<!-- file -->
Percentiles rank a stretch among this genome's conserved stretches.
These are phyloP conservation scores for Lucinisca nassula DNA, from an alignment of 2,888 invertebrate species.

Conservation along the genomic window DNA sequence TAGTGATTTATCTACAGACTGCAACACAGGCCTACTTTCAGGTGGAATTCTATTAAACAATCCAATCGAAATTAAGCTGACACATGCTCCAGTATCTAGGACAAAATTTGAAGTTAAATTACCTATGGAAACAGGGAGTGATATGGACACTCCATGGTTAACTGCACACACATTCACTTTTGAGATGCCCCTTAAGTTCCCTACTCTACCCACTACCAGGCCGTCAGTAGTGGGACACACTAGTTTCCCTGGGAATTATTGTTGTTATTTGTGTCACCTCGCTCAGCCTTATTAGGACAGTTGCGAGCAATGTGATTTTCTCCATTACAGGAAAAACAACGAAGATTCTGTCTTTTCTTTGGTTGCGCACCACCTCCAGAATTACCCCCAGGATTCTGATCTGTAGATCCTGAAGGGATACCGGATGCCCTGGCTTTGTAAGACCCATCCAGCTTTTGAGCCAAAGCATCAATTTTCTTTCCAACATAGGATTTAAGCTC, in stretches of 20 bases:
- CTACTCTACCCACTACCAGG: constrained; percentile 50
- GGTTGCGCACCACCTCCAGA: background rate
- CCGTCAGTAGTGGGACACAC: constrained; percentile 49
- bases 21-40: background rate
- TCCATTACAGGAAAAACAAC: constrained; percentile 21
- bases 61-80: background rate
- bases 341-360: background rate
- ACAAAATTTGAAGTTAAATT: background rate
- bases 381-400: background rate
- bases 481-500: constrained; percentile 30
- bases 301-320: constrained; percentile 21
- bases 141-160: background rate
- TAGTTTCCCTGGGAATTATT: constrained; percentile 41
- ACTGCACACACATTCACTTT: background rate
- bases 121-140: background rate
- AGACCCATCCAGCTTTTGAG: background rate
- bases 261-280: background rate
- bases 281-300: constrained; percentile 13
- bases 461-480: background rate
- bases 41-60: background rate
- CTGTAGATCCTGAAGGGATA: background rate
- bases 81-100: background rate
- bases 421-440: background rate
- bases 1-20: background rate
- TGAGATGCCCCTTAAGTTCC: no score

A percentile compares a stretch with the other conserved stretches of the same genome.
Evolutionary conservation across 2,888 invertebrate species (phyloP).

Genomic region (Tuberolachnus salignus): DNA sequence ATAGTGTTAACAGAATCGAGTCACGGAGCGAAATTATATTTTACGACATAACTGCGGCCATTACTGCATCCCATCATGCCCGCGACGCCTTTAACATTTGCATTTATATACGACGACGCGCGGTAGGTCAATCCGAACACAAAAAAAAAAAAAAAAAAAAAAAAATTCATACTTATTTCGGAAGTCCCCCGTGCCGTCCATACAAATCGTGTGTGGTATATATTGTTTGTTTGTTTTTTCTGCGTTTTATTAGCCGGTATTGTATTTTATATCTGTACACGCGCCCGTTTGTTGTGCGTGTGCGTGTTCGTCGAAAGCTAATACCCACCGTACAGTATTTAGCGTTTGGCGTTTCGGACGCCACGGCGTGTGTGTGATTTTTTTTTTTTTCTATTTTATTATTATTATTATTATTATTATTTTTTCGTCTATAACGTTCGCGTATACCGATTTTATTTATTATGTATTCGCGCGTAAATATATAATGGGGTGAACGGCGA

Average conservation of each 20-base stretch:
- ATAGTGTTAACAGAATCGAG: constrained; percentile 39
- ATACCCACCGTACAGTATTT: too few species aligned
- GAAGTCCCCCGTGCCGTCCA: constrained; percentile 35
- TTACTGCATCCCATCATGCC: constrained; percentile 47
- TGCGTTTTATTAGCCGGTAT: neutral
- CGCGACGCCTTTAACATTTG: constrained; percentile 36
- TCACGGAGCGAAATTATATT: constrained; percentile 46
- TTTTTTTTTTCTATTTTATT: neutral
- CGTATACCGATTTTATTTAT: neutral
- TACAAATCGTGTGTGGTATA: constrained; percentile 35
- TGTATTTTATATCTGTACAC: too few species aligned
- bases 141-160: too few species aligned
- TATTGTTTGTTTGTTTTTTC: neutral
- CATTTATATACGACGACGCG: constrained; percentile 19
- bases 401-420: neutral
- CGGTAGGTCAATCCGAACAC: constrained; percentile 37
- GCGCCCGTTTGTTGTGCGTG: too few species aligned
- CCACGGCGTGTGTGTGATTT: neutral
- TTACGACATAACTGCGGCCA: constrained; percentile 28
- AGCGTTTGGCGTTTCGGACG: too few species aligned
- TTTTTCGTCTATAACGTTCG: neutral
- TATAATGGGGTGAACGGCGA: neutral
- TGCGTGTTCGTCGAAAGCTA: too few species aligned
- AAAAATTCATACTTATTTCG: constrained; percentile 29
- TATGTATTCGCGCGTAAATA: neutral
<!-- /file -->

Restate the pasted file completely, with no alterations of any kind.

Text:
Percentiles rank a stretch among this genome's conserved stretches.
These are phyloP conservation scores for Lucinisca nassula DNA, from an alignment of 2,888 invertebrate species.

Conservation along the genomic window DNA sequence TAGTGATTTATCTACAGACTGCAACACAGGCCTACTTTCAGGTGGAATTCTATTAAACAATCCAATCGAAATTAAGCTGACACATGCTCCAGTATCTAGGACAAAATTTGAAGTTAAATTACCTATGGAAACAGGGAGTGATATGGACACTCCATGGTTAACTGCACACACATTCACTTTTGAGATGCCCCTTAAGTTCCCTACTCTACCCACTACCAGGCCGTCAGTAGTGGGACACACTAGTTTCCCTGGGAATTATTGTTGTTATTTGTGTCACCTCGCTCAGCCTTATTAGGACAGTTGCGAGCAATGTGATTTTCTCCATTACAGGAAAAACAACGAAGATTCTGTCTTTTCTTTGGTTGCGCACCACCTCCAGAATTACCCCCAGGATTCTGATCTGTAGATCCTGAAGGGATACCGGATGCCCTGGCTTTGTAAGACCCATCCAGCTTTTGAGCCAAAGCATCAATTTTCTTTCCAACATAGGATTTAAGCTC, in stretches of 20 bases:
- CTACTCTACCCACTACCAGG: constrained; percentile 50
- GGTTGCGCACCACCTCCAGA: background rate
- CCGTCAGTAGTGGGACACAC: constrained; percentile 49
- bases 21-40: background rate
- TCCATTACAGGAAAAACAAC: constrained; percentile 21
- bases 61-80: background rate
- bases 341-360: background rate
- ACAAAATTTGAAGTTAAATT: background rate
- bases 381-400: background rate
- bases 481-500: constrained; percentile 30
- bases 301-320: constrained; percentile 21
- bases 141-160: background rate
- TAGTTTCCCTGGGAATTATT: constrained; percentile 41
- ACTGCACACACATTCACTTT: background rate
- bases 121-140: background rate
- AGACCCATCCAGCTTTTGAG: background rate
- bases 261-280: background rate
- bases 281-300: constrained; percentile 13
- bases 461-480: background rate
- bases 41-60: background rate
- CTGTAGATCCTGAAGGGATA: background rate
- bases 81-100: background rate
- bases 421-440: background rate
- bases 1-20: background rate
- TGAGATGCCCCTTAAGTTCC: no score

A percentile compares a stretch with the other conserved stretches of the same genome.
Evolutionary conservation across 2,888 invertebrate species (phyloP).

Genomic region (Tuberolachnus salignus): DNA sequence ATAGTGTTAACAGAATCGAGTCACGGAGCGAAATTATATTTTACGACATAACTGCGGCCATTACTGCATCCCATCATGCCCGCGACGCCTTTAACATTTGCATTTATATACGACGACGCGCGGTAGGTCAATCCGAACACAAAAAAAAAAAAAAAAAAAAAAAAATTCATACTTATTTCGGAAGTCCCCCGTGCCGTCCATACAAATCGTGTGTGGTATATATTGTTTGTTTGTTTTTTCTGCGTTTTATTAGCCGGTATTGTATTTTATATCTGTACACGCGCCCGTTTGTTGTGCGTGTGCGTGTTCGTCGAAAGCTAATACCCACCGTACAGTATTTAGCGTTTGGCGTTTCGGACGCCACGGCGTGTGTGTGATTTTTTTTTTTTTCTATTTTATTATTATTATTATTATTATTATTTTTTCGTCTATAACGTTCGCGTATACCGATTTTATTTATTATGTATTCGCGCGTAAATATATAATGGGGTGAACGGCGA

Average conservation of each 20-base stretch:
- ATAGTGTTAACAGAATCGAG: constrained; percentile 39
- ATACCCACCGTACAGTATTT: too few species aligned
- GAAGTCCCCCGTGCCGTCCA: constrained; percentile 35
- TTACTGCATCCCATCATGCC: constrained; percentile 47
- TGCGTTTTATTAGCCGGTAT: neutral
- CGCGACGCCTTTAACATTTG: constrained; percentile 36
- TCACGGAGCGAAATTATATT: constrained; percentile 46
- TTTTTTTTTTCTATTTTATT: neutral
- CGTATACCGATTTTATTTAT: neutral
- TACAAATCGTGTGTGGTATA: constrained; percentile 35
- TGTATTTTATATCTGTACAC: too few species aligned
- bases 141-160: too few species aligned
- TATTGTTTGTTTGTTTTTTC: neutral
- CATTTATATACGACGACGCG: constrained; percentile 19
- bases 401-420: neutral
- CGGTAGGTCAATCCGAACAC: constrained; percentile 37
- GCGCCCGTTTGTTGTGCGTG: too few species aligned
- CCACGGCGTGTGTGTGATTT: neutral
- TTACGACATAACTGCGGCCA: constrained; percentile 28
- AGCGTTTGGCGTTTCGGACG: too few species aligned
- TTTTTCGTCTATAACGTTCG: neutral
- TATAATGGGGTGAACGGCGA: neutral
- TGCGTGTTCGTCGAAAGCTA: too few species aligned
- AAAAATTCATACTTATTTCG: constrained; percentile 29
- TATGTATTCGCGCGTAAATA: neutral